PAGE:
Via the writer’s personal collection

 

Before I could move onto the next step, however, all my grand plans came to a halt. I fell sick from the exertion of cleaning for hours on end without a break and the amount of dust raining down from all my excavating.

For close to a week I lay in bed, barely able to move a muscle and yet stuck with nothing to do but exult in the most hideous room of my life. Every object was out of its place, closets spilled their innards to the floor, garbage bags were blockading the hallway and balcony, there was dust and spiders everywhere and I was unable to even cook myself a decent meal. It was an added psychological burden to feeling sick and I stared around, just nauseated by all the things around me, seemingly watching me suffer. Suddenly enraged, I wanted everything to go and forced myself to keep cleaning through the sickness, a tissue box constantly by my side. People around me were convinced that I’d lost my mind.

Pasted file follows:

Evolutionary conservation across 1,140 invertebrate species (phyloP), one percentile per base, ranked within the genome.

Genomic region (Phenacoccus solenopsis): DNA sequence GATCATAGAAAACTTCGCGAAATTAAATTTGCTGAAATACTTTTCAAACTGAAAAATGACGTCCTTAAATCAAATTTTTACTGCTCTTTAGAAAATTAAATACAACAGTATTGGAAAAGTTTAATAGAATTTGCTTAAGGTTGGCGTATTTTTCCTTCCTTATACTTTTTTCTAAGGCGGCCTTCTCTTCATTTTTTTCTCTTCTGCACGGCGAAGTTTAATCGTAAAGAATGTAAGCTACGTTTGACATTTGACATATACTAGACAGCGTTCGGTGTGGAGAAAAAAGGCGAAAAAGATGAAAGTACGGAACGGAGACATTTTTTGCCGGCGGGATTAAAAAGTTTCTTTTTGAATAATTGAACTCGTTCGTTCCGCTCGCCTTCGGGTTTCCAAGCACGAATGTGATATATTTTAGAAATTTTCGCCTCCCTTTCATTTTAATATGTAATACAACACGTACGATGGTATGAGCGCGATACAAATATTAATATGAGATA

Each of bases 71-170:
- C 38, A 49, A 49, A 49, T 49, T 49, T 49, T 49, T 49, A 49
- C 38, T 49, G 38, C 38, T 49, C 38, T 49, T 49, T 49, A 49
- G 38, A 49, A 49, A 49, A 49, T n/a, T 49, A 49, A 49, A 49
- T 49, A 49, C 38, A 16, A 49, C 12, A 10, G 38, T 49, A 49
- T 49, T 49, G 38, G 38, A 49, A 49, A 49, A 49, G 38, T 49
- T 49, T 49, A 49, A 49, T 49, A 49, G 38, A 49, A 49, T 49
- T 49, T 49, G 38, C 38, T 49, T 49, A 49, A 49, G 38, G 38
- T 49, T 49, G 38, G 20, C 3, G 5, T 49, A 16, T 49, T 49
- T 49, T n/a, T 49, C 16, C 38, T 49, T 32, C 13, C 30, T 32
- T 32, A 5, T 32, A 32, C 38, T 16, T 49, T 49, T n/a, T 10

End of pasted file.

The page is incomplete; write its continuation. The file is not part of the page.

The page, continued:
Looking back on it now, being sick was a valuable addition to my cleaning journey because it made me realize how little I truly needed to survive. I washed the same four or five dishes again and again to prepare my meals instead of the twenty to thirty cooking utensils I had stored in cupboards. And when I was marginally better, I took a good look at my dusty futon (the real Japanese-style one that separates the sleeper from the floor by barely an inch) and decided to get rid of the entire thing altogether in favor of a straw tatatmi mat. Because let’s be real, who really takes their futon out to the balcony and beats it up once a month? (Or was that once a week? I forget.) 

So in came the minimalistic bed. The tatami is wonderful, I like the fresh scent of the reeds, and wake up in the mornings without a stiff back. However, I’d like to note here that I personally have considerable experience sleeping on everything from hard sofas to outdoor ground, so the switch was easier but it’s not something I’d recommend for everyone.

 

Via the writer’s personal collection

 

Once I recovered, I moved onto miscellaneous items, getting rid of everything from expired medicine and used shampoo cartons to mouldy Tupperware and event freebies.